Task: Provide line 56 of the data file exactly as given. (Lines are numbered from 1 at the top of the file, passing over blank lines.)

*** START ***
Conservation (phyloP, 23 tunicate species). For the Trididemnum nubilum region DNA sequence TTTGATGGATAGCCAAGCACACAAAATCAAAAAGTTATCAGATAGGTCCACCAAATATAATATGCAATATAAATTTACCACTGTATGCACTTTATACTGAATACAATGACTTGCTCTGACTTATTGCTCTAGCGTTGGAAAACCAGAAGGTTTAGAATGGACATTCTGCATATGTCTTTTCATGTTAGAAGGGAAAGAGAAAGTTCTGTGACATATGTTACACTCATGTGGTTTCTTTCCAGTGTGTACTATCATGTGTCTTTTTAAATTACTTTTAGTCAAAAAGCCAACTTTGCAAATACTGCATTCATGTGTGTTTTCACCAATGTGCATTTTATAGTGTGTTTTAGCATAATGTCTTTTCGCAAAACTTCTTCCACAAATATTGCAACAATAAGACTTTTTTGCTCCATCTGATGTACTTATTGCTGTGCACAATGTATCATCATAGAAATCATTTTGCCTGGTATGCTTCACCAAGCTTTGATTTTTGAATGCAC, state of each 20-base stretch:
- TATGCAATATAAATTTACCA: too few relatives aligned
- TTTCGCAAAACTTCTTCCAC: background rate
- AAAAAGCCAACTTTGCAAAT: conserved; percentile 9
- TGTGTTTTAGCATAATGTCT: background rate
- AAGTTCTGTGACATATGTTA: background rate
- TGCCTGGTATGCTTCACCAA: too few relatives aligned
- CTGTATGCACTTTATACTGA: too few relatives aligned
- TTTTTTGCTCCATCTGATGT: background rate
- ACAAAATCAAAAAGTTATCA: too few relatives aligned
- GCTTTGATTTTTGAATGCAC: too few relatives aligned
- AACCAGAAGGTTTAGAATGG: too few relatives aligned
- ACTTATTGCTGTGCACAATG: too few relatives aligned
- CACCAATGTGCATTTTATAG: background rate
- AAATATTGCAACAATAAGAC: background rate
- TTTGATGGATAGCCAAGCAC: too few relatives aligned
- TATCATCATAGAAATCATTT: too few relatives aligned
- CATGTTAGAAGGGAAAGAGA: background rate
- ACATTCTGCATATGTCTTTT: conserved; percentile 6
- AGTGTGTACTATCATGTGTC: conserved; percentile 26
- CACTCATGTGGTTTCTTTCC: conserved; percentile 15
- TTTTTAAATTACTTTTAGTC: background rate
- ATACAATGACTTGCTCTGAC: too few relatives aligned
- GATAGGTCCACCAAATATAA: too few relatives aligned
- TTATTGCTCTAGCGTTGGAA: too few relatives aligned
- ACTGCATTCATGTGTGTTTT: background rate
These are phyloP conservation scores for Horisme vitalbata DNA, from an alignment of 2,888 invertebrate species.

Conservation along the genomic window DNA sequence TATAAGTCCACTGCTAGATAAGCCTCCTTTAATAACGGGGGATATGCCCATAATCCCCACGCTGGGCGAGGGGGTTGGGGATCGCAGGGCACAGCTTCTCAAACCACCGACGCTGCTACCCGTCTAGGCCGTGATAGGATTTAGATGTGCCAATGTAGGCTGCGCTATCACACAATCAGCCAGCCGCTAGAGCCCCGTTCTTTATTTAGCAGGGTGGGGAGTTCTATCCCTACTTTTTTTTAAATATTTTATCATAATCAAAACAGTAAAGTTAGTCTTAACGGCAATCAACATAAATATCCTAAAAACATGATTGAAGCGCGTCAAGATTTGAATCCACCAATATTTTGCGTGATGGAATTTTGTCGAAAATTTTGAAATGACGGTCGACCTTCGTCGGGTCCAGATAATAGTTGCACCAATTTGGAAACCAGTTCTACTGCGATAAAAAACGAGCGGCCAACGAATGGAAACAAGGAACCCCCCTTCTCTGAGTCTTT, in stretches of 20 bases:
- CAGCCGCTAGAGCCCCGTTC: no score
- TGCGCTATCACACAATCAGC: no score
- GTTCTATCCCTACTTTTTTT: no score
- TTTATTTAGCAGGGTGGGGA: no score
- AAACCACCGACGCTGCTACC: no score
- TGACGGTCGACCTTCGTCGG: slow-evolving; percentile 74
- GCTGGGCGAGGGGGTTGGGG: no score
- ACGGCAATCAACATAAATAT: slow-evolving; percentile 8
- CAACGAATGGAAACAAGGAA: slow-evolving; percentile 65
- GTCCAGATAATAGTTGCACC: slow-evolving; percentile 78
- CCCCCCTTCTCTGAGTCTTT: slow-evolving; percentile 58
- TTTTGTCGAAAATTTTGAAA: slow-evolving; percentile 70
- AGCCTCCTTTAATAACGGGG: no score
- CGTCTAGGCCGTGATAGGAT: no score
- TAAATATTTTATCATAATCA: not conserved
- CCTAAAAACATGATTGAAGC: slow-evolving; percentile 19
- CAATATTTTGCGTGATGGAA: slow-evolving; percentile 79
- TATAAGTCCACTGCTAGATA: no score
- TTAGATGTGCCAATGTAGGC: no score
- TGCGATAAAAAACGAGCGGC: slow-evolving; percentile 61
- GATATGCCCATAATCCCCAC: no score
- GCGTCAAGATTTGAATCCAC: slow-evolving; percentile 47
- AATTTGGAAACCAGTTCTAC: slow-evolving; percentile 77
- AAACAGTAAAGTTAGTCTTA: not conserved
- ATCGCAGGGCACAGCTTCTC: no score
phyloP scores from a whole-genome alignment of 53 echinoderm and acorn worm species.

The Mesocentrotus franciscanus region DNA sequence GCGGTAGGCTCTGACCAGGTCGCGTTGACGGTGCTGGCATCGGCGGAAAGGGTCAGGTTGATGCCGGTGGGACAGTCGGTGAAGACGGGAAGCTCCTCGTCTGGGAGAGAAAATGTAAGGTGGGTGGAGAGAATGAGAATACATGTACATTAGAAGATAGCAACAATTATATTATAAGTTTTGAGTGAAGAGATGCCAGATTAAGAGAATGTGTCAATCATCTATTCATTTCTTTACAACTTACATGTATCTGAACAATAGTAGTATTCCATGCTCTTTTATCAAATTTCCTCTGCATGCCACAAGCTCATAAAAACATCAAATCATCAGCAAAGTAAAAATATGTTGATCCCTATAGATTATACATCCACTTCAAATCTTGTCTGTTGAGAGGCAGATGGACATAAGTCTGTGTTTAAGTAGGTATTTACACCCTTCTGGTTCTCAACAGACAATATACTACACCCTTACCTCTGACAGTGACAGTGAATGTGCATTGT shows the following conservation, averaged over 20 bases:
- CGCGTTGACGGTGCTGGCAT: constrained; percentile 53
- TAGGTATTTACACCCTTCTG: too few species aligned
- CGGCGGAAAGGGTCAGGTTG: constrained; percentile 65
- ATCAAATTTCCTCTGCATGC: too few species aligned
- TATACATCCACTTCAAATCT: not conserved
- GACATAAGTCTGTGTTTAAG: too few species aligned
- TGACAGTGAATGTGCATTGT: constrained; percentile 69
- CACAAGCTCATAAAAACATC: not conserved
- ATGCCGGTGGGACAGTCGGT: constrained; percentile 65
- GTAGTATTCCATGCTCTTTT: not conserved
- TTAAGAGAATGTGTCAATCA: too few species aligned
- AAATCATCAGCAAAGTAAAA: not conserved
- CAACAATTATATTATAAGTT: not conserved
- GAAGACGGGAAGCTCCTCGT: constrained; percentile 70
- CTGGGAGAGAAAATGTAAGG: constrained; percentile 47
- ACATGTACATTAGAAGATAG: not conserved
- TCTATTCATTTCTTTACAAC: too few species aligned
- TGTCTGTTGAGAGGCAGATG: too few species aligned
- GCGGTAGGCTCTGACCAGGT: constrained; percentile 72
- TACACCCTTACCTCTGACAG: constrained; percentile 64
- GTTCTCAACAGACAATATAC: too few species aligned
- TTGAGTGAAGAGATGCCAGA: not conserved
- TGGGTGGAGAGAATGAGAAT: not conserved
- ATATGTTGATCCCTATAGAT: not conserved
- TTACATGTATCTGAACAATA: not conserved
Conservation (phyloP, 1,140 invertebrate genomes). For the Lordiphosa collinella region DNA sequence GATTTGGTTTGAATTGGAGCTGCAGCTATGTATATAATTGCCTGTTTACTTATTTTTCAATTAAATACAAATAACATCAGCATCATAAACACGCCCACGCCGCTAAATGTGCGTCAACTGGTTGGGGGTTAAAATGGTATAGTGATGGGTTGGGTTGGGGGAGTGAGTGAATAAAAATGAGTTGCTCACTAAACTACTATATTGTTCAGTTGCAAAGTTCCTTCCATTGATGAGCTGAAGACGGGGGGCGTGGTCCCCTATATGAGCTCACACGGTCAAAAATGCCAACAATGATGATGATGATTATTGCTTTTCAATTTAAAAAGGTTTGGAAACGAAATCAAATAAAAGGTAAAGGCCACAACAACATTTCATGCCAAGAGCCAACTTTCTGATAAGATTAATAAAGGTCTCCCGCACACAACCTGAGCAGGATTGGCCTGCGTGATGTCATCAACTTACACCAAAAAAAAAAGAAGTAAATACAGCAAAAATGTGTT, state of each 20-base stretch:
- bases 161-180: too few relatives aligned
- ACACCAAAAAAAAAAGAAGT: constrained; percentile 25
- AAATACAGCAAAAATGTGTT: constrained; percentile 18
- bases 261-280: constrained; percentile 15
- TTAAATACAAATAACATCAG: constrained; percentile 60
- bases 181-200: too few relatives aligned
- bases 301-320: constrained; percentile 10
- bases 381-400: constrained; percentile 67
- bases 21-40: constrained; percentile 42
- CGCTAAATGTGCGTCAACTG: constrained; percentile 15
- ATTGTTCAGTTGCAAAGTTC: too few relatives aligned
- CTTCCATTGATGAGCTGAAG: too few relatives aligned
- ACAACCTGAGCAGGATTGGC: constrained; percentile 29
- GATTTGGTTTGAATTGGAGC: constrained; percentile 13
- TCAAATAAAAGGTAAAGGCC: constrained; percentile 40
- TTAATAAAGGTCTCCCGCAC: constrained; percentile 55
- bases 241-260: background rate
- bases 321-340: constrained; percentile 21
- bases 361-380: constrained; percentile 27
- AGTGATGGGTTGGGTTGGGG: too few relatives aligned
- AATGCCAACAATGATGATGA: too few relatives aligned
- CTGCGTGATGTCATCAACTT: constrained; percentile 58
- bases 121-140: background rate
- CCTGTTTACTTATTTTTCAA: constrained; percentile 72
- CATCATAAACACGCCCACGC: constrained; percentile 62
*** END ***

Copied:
- CGCGTTGACGGTGCTGGCAT: constrained; percentile 53